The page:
I have just received an SMS from a former colleague informing me that 6 Battalion, Royal Malay Regiment will be receiving its new regimental colours on August 15, 2008. The battalion is presently based in Kepala Batas, Alor Star, Kedah.
Back in 80's, the base was occupied by 9 Battalion, Royal Malay Regiment, of which I was its Commanding Officer for two years, from 1980 until 1982. In the 80's, most infantry battalions could hardly find time to be in base, long enough for its soldiers to be with their families. In the case of my battalion, we were deployed on operations for a period of three months at a time, with a three months break, and back again on operations for another three months. This was the routine, and even when the battalion was in base, there were other activities that the battalion had to undertake eg. battalion retraining, formation exercises and sporting activities.
6 Battalion, Royal Malay Regiment was my first battalion that I was posted to, upon completing my officers cadet training at the Royal Military College in 1966. The battalion was then based in Kluang, Johore, and the Commanding Officer was Lt Col Mokhti Jabar (died in service in 1978 in the rank of Colonel). I was detailed to B Company as a platoon commander, and its Officer Commanding was Maj Dahalan Sulaiman (retired in the rank of Major General).
I believe, the new regimental colours that 6 Battalion, Royal Malay Regiment will be receiving is the third. The original regimental colours which was presented to the battalion during the British Colonial period was destroyed during a fire of a storehouse at HQ 5 Brigade, Kota Kinabalu, Sabah in 1969. I could remember the burning incident, because I was then the adjutant of the battalion based in Tawau, Sabah. The regimental colours was kept in transit at the storehouse, and was to be flown back to Tawau, after a parade held in Kuching, Sarawak. The accompanying officer was one Capt Badaruddin Yassin.
I also wish to relate a bad experience that I had with the regimental colours. In 1967, I was assigned to be the colour ensign at the Merdeka Parade held in Kuala Lumpur. Being the colour ensign, I was given the responsibility to care for safety of the regimental colours. The battalion regimental HQ was then based in Labuan, Sabah.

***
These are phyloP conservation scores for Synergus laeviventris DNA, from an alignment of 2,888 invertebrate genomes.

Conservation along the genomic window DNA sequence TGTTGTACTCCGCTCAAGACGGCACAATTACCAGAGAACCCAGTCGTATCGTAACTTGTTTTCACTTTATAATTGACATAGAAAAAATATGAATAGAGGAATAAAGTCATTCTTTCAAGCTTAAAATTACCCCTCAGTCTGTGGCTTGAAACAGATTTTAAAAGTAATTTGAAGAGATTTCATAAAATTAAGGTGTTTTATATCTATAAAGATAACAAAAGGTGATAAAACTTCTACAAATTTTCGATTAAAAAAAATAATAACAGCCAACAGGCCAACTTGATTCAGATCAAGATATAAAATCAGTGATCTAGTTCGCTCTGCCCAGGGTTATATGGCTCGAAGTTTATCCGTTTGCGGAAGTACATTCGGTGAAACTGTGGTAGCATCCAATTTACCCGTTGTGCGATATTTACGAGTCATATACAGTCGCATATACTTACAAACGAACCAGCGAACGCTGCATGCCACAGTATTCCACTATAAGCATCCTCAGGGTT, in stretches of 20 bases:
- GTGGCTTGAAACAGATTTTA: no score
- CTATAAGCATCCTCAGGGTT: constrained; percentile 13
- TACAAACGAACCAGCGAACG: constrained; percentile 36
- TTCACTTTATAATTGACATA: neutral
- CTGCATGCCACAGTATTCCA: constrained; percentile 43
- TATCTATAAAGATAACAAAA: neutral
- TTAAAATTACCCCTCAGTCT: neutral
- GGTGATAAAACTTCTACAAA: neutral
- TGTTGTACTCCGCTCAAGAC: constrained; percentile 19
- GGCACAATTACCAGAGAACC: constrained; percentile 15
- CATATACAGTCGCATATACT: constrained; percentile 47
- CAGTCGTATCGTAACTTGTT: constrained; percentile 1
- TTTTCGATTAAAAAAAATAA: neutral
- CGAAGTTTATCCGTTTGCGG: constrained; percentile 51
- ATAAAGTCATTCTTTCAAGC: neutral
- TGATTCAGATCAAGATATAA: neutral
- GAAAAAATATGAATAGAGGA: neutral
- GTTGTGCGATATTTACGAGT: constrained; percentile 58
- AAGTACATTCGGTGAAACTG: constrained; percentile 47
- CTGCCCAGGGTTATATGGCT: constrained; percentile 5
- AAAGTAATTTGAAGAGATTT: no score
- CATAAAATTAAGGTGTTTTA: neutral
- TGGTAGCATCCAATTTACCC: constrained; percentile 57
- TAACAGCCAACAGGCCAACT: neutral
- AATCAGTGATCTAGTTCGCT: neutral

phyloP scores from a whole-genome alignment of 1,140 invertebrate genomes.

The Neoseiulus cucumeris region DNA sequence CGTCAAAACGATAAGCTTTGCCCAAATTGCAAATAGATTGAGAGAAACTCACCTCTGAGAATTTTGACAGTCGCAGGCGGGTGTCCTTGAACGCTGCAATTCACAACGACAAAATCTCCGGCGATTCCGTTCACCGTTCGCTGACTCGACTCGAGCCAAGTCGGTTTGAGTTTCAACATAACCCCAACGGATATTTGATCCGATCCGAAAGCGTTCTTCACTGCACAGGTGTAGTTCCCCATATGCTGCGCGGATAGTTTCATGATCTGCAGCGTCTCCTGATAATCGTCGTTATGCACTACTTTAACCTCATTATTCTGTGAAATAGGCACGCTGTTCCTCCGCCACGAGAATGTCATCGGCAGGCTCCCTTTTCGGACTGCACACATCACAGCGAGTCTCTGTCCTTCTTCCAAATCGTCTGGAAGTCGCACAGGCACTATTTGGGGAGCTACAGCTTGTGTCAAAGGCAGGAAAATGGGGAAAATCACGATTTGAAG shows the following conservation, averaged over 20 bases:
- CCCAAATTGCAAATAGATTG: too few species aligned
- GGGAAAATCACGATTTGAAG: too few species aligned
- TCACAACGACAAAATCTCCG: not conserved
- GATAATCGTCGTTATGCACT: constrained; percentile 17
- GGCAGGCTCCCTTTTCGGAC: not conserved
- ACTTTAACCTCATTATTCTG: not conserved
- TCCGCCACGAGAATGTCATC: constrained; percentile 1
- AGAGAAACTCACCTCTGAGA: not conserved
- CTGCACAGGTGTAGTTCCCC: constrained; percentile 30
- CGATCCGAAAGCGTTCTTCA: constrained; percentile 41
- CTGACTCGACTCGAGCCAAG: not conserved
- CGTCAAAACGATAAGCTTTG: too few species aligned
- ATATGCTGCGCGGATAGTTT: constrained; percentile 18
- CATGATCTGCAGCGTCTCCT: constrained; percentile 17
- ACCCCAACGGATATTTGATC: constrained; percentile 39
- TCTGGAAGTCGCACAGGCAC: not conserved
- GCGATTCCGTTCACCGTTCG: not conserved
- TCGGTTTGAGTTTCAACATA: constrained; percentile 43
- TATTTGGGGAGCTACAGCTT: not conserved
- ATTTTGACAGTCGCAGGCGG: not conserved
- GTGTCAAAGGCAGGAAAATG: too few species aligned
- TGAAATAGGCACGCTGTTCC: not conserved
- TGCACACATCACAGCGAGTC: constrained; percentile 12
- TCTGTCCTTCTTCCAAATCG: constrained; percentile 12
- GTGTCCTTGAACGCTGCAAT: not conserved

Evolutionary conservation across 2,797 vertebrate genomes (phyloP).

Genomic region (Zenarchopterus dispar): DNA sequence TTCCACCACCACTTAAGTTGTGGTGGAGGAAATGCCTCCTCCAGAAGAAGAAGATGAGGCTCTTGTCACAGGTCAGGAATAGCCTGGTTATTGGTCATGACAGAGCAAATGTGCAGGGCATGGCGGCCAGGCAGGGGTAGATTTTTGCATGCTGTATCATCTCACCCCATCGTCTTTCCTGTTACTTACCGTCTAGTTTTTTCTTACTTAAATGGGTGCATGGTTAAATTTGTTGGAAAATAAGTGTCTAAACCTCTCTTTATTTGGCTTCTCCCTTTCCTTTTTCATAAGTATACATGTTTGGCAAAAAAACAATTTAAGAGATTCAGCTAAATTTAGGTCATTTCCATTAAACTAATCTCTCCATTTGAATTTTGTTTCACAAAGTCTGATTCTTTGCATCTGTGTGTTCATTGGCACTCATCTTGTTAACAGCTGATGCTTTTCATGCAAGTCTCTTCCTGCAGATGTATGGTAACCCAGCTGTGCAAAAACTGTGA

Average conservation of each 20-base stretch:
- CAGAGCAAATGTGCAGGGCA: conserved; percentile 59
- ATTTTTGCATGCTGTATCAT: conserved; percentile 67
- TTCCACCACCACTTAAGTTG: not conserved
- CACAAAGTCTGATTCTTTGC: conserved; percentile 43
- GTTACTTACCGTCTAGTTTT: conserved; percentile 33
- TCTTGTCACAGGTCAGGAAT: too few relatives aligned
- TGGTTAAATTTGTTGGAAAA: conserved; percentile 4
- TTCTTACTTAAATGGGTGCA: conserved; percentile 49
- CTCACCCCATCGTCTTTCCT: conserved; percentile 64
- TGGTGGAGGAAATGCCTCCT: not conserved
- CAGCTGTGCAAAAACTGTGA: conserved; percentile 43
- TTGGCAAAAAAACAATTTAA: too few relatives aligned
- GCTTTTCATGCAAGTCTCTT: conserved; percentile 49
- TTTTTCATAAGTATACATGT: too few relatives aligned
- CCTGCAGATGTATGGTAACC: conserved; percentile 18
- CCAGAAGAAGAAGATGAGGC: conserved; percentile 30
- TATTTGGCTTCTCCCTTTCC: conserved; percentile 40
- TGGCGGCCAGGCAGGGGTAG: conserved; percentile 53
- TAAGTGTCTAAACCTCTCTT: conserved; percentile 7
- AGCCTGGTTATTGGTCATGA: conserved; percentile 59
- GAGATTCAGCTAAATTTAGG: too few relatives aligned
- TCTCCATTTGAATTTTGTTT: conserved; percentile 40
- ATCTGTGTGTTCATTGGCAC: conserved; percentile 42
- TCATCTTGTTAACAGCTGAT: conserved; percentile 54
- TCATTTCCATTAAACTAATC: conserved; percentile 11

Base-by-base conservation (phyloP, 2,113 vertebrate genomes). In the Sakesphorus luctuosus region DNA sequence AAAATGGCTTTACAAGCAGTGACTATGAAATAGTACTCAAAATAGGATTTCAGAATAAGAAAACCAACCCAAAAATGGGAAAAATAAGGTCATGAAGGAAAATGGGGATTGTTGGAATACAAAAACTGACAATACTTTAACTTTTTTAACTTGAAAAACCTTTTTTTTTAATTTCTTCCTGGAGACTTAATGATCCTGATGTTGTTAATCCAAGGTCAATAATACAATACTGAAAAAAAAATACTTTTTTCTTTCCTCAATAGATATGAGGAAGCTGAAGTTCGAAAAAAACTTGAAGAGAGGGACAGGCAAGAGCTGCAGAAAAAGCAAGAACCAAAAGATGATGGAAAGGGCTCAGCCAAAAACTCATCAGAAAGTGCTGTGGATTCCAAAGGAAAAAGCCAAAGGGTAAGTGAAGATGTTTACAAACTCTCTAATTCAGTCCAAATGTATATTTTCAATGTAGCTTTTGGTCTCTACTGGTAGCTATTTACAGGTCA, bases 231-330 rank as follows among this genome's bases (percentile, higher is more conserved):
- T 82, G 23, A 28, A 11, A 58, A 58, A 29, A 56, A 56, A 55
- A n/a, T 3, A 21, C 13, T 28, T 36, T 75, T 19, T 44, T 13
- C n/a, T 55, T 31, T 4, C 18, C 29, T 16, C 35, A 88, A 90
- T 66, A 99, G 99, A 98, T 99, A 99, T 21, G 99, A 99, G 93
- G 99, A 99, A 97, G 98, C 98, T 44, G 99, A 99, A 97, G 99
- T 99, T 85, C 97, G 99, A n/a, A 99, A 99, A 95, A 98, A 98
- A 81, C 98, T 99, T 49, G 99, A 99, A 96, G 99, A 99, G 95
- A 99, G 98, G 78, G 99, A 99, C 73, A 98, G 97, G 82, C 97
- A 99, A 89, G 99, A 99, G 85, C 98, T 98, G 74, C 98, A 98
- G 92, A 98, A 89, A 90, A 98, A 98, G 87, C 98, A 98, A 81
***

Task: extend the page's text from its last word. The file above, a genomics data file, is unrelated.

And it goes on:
After the parade, I directed the colour escorts to store the regimental colours at Batu Cantoment Camp, and to bring it back to Sg. Besi Air Force Base the following morning for our return flight to Labuan.
Upon my arrival at Sg. Besi Air Force Base that morning, I realised that my name had been deleted from the passengers manifest list. The reason they gave was that I was late, and my seat had been given to someone else. However, the colour escorts who had arrived much earlier, had managed to secure their return seats, and had safely loaded the regimental colours into the aircraft. What I did not realised was that my Commanding Officer was also on the same fight to Labuan that morning, and upon seeing him, I told him that I could not return to Labuan with him, because I no longer have a seat in the aircraft, and will only return to Labuan the next day. He did not say a word, and I knew he was angry at me for being late.
The following day, I arrived at Sg. Besi Air Force Base, and this time I was early. During the flight back, I was restless, and I know that I will be punished upon my return to Labuan. I had broken a sacred rule, that I as the colour ensign, should have at all times, to be with the regimental colours. In this instance, the regimental colours had flown out without me.
Upon my arrival at Labuan, I was greeted by the adjutant, Capt Zainal Che Dan, and the first thing that come out of him was that, I have been ordered to do a 30 days duty officer starting the day I arrived Labuan. I wasn't shocked at the pronouncement, for I clearly deserve the punishment. The next 30 days was a 'harrowing experience' for me, because I had to be in my uniform every minute of the day, and to be sleeping in the Duty Officers Room.